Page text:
Business briefing

The daily business briefing: August 17, 2021

Safety regulators launch investigation of Tesla's Autopilot, Colorado River shortage to force farms to cut water use, and more

1

Safety regulators investigate Tesla's Autopilot

The National Highway Traffic Safety Administration on Monday said it had launched an investigation into Tesla's Autopilot system. The investigation came after accidents involving at least 11 of the hundreds of thousands of Tesla electric cars using the system. The cars drove into parked firetrucks, police cars, and other emergency vehicles, the safety regulator said. The Autopilot system can steer, accelerate, and brake without driver input. The first fatal accident linked to the system occurred in 2016, when a Tesla Model S hit a tractor-trailer in Florida, killing the Tesla's driver. "Driver monitoring has been a big deficiency in Autopilot," said Raj Rajkumar, an engineering professor at Carnegie Mellon University. "I think this investigation should have been initiated some time ago, but it's better late than never."

2

Federal government declares 1st-ever Colorado River water shortage

Low water triggered the first federal declaration of a shortage in the Colorado River's largest reservoir, Lake Mead, on Monday. The lake, created by the Hoover dam, is projected to be 1,065.85 feet above sea level on Jan. 1, nearly 10 feet under a threshold requiring farmers and others in Arizona, Nevada, and Mexico to cut their water consumption in 2022. Drought, extreme heat, and other climate-change-driven factors already have reduced the water level to under 1,068 feet, or about 35 percent full, according to the U.S. Bureau of Reclamation, which is responsible for managing water rights for states and Mexico. "This drought is like a boa constrictor. It just keeps getting tighter every year," said Tom Davis, president of the Agribusiness and Water Council of Arizona.

3

Stock futures drop after latest Dow, S&P records

U.S. stock index futures fell early following the latest record highs for the Dow Jones Industrial Average and the S&P 500. Futures tied to the Dow, the S&P 500, and the tech-heavy Nasdaq were all down by just over 0.3 percent several hours before the opening bell. The Dow and the S&P bounced back from early intraday losses to close up by about 0.3 percent on Monday despite fresh concerns that a coronavirus surge fueled by the highly infectious Delta variant was threatening the global economic recovery. Some analysts shrugged off the fears. "We remain bullish on stocks (particularly cyclicals/value) thanks to a strong earnings season, signs of receding risk from the Delta variant, and normalization of bond-equity correlation," JPMorgan wrote in a note to clients Monday.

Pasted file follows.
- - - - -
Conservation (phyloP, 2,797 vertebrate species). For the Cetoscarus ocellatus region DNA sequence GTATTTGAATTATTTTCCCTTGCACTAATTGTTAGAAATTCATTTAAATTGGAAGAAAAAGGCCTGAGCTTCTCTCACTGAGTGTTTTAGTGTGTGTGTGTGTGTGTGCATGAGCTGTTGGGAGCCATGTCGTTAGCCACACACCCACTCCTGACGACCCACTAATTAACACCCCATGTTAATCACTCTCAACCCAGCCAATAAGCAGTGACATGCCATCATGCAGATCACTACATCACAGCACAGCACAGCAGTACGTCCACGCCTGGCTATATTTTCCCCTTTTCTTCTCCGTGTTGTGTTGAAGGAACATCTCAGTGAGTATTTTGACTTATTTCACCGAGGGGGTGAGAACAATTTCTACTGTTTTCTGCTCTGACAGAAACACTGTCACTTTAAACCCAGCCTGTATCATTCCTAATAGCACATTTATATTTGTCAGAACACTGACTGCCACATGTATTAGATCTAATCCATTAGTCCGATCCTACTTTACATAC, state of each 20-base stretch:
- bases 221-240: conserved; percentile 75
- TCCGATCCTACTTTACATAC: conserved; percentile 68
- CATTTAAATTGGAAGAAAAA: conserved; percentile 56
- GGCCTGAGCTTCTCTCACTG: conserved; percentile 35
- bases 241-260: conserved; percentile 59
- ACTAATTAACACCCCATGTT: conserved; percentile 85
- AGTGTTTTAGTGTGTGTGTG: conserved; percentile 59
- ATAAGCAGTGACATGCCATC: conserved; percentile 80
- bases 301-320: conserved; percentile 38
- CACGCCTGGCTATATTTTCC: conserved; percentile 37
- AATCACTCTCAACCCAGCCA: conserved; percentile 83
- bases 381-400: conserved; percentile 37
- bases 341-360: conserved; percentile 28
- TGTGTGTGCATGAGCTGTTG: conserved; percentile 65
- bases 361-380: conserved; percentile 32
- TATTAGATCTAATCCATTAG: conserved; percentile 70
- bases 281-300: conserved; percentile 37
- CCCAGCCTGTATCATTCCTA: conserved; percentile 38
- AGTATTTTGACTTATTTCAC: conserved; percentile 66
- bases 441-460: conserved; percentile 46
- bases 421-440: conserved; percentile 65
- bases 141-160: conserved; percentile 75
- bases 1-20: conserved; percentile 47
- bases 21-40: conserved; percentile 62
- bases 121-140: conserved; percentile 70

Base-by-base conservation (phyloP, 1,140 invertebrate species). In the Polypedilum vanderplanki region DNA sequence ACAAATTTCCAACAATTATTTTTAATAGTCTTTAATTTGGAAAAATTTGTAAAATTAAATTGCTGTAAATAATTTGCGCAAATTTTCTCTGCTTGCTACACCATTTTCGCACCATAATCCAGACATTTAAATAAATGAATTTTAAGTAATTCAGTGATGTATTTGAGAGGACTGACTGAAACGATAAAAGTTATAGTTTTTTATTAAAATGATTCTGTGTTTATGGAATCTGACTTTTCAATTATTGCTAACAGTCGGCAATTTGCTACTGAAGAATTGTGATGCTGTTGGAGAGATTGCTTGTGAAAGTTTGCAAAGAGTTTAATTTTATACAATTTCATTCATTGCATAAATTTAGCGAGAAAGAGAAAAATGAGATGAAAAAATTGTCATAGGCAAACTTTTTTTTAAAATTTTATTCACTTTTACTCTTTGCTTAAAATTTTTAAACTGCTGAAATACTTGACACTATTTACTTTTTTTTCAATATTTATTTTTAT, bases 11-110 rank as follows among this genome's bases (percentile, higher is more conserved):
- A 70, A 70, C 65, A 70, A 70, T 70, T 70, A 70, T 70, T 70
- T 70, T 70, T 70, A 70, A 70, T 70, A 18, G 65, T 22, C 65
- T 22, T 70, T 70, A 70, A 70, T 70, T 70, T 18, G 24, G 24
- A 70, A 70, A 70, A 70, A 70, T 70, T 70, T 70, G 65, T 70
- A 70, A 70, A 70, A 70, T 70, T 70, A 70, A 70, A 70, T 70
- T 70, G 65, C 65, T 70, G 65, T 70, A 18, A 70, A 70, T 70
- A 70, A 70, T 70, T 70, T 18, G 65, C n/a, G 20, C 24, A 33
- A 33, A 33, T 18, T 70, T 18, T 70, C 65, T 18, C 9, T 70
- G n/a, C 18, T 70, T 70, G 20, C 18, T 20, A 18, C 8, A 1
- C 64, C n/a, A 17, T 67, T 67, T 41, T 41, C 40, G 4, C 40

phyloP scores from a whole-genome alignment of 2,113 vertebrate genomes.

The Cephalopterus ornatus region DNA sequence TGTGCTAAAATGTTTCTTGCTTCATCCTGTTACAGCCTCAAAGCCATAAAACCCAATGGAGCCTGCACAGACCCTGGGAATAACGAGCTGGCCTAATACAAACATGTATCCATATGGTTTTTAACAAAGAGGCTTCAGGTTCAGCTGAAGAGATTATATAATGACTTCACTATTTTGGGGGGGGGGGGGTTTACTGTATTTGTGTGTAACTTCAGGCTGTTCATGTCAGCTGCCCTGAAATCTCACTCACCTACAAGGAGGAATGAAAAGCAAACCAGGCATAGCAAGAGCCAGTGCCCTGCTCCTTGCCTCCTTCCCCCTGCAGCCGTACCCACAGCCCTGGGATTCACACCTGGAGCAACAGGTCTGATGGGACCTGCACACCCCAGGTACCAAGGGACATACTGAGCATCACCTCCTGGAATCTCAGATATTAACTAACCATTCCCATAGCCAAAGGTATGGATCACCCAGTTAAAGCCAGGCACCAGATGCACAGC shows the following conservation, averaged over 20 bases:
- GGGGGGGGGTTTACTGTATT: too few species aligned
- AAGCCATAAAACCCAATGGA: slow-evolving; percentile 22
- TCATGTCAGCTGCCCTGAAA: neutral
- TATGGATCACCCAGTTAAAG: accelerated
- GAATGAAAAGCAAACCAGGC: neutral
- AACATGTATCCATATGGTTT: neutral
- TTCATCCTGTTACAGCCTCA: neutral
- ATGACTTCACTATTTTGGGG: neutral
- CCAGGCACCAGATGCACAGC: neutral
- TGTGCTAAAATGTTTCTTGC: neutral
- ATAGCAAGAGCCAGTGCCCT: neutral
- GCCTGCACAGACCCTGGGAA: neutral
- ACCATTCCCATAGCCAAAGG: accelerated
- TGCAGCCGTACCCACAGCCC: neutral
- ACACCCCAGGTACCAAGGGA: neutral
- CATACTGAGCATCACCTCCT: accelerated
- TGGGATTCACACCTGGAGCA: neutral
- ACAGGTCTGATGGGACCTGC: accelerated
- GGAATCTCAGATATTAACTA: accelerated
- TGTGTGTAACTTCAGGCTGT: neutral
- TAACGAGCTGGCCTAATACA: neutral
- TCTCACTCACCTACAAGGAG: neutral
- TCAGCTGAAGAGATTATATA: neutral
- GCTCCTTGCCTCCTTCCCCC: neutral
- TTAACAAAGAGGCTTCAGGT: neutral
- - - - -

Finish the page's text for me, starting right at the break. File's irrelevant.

4

Hachette to acquire independent Workman Publishing

Hachette Book Group said Monday that it would buy Workman Publishing in a deal worth $240 million. Workman is one of the country's largest independent publishers. It is known for titles such as What to Expect When You're Expecting and the Brain Quest workbooks. Hachette said three-quarters of Workman's value comes from older titles that continue to sell. Backlists include books on subjects with long-term relevancy, such as pregnancy and gardening. Carolan Workman, the executive chair of Workman, and Dan Reynolds, its chief executive, said the company's success stems from publishing relatively few titles and investing in them heavily.

5

Aldi to hire 20,000 ahead of holiday season

Grocery chain Aldi announced Monday that it would hire more than 20,000 new employees to prepare for the busy holiday season. The U.S. arm of the German discount supermarket chain also said it had increased the average wages of its store and warehouse workers to $15 an hour and $19 an hour, respectively. The company was among the first retailers to announce hiring plans ahead of the crucial holiday season. Retailers and restaurants are struggling to attract workers, with many companies raising wages and offering signing bonuses to recruit workers. Some restaurants have had to cut operating hours or offer only drive-through service due to staff shortages.

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